Luminous, moving and anchored by a young male lead who truly captures the giddy/awful/giddy intoxication of falling in love, Theo Ubique's The Light in the Piazza is the most emotionally intimate and swooningly joyful staging of the production we’ve seen. (And not that we’re keeping track, but before Theo Ubique’s staging, we were in the audience for both of the musical’s big-budget Equity versions that have played Chicago.)
Part of the production’s success comes from the physical space the story inhabits. Director Fred Anzevino has a long and solid track record of re-shaping big Broadway musicals to fit in the postage-stamp sized space at the No Exit Café. He’s outdone himself here, reconfiguring the space to put the audience in the romantic heart of a Florentine piazza. The fact that the cast is rarely more than arm’s length away from the audience means ticket-holders are placed at the glorious emotional core of the story.
A space this small erases the buffer of distance that a more traditional staging comes with. When you can look the actors in the eyes, those eyes have to honestly reflect the desires of the characters. It’s one thing to project those desires from a stage set so far back nobody onstage can clearly see who is watching them. It’s quite another to pull that off when the audience is literally part of the set. Theo Ubique pulls it off masterfully.
“You can almost hear what everyone is feeling,” says he mother of a smitten young Florentine midway through the first act. There’s no “almost “ about it. You can also see and actually feel what everyone is feeling- these ensemble members wear their hearts on their sleeves. That they do so without getting florid or falling into the tap of overdone schmacting is a testament to the group’s stellar talents and Anzevino’s astute direction.
Of course the most effective cast in the world can’t save a mediocre show. Happily, this collaboration by Adam Guettel (musicand lyrics) and Craig Lucas (book)is anything but mediocre. The story of Margaret Johnson, an American woman abroad with her daughter Clara, is achingly lovely. On one level, it’s a fairly traditional love story as Clara and Fabrizio, a young man she encounters in the piazza, fall in love-at-first-sight. Their pure, unashamed ebullience stands in sharp contrast to Margaret’s own marriage.
Speaking via long-distance to her long-absent husband Roy, Margaret reveals a loveless union – or at least a union wherein the spouses have long ago forgotten how to be in love. When Margaret sees unabashed, unfiltered joy radiating from Clara and Fabrizio, she’s initially suspicious and alarmed. She (and Roy) equate love not with happiness but with getting badly hurt. And without divuolging a key plot point, we’ll say that Clara has been hurt – badly – before. Margaret is determined not to let her daughter suffer again. Whether she can let go and allow Clara to soar – and perhaps fall – on her own forms the primary tension in Light in the Piazza.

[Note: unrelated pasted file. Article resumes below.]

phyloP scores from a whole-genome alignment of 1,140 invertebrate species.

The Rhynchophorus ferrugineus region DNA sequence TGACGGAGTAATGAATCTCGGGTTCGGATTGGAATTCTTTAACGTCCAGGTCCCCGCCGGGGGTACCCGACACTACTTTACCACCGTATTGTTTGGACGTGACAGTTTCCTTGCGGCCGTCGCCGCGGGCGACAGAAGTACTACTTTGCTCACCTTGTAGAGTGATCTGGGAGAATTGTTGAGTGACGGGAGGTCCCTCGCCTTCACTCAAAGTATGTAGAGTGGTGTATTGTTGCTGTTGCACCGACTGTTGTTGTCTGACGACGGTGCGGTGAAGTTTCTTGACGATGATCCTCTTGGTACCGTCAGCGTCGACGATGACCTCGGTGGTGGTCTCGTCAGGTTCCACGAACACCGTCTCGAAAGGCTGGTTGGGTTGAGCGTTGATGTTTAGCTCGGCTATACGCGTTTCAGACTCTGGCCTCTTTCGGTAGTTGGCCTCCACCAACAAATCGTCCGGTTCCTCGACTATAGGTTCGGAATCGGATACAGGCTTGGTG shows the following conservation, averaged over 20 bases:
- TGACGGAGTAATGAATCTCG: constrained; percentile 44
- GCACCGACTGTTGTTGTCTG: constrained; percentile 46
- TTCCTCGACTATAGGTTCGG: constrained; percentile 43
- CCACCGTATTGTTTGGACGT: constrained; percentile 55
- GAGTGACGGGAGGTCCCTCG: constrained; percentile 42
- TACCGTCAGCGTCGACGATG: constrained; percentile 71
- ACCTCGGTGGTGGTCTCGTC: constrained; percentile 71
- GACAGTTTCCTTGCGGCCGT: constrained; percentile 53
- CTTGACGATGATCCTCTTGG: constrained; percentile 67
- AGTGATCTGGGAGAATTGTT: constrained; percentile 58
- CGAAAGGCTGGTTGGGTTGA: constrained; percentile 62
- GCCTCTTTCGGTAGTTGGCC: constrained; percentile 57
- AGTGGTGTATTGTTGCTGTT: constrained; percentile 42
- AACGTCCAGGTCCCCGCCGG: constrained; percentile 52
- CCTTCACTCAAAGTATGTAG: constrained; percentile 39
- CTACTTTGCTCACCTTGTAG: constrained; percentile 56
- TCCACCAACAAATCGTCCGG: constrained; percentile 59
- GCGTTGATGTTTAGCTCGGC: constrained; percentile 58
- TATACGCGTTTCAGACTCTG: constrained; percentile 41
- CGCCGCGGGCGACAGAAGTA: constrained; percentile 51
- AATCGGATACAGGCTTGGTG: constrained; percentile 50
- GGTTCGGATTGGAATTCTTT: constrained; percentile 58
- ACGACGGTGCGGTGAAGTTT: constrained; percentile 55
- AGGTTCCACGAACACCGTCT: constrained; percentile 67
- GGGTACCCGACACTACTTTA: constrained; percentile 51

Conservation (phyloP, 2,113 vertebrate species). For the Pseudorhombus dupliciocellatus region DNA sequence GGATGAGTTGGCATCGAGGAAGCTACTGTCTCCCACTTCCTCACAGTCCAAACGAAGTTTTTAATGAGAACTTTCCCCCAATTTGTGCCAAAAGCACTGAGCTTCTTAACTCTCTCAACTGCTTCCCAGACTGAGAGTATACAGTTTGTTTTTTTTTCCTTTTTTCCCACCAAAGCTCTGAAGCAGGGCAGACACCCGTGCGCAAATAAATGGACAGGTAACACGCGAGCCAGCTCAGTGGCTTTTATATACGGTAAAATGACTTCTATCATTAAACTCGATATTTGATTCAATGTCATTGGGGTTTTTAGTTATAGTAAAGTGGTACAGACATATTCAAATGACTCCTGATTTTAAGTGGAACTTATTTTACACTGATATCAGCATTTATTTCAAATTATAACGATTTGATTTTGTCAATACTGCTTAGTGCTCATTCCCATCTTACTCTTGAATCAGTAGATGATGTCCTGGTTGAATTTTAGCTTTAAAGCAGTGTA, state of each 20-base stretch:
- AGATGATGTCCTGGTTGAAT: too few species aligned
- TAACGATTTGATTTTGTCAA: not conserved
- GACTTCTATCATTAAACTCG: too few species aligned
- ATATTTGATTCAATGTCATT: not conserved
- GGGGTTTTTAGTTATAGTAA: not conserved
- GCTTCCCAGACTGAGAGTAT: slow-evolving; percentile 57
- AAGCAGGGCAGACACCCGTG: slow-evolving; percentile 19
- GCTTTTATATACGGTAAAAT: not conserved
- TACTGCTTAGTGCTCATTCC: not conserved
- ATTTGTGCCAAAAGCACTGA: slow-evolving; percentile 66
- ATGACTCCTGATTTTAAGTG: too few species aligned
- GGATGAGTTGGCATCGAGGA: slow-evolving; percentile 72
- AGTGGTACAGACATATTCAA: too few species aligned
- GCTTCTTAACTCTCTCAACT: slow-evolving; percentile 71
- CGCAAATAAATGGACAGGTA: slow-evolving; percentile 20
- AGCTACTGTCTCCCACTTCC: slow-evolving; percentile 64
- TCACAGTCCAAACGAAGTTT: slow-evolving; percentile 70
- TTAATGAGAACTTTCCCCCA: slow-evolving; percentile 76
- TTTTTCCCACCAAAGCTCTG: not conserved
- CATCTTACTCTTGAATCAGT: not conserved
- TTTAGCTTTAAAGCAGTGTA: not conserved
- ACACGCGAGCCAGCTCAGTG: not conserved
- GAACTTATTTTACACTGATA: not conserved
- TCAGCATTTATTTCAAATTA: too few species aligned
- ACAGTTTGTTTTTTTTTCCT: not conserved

With music direction by Jeremy Ramey, , Guettel’s gorgeous score soars. If music came in colors, Light in the Piazza would sound like shimmering sunrise gold and the rich, romantic purples of twilight. Its vocals are performed to near perfection by the cast,
As Fabrizio, Justin Adair is relatively unprepossessing at the onset – but once he starts singing, it’s impossible not to understand why Clara has fallen so impetuously in love with him. Adair’s delivery of “Aiutomi” (The Italian for “help me”) is a highlight of the show, both sonically and emotionally. Adair throws himself into the desperation of the song so completely it’s dizzying. He is the embodiment of the two sides of being in love – being anguished beyond compare yet also reveling in the deliciousness of passion.
Also fantastic is Kelli Harrington as Margaret Johnson. In “Dividing Day,” she’s a beautiful portrait of searching and loss. Trying to determine precisely where and when her marriage became leached of passion, her voice fills the room with wonder and sorrow. As Clara, Rachel Klippel virtually glows with the blush of first, intoxicating love – and nicely captures Clara’s petulant, inconsolable unhappiness after her mother attempts to separate her from Fabrizio for good.
The supporting roles here are just as vivid. Elizabeth Lanza crackles with sensuality and the red-hot anger of a woman who knows she’s being cheated on but – much to her frustration – deeply loves her husband regardless. And as Fabrizio’s father, Michael Kingston manages to seem both benevolent and imperiously, annoyoingly patriarchal in arranging for his son’s happiness.
The Light in the Piazza plays out on Adam Veness’ graceful, columned set, an airy structure that completely evokes the old world charms of a Florence. Lighting designer Michael M. Nardulli is also indispensable, bathing the actors in sunshine and atmosphere.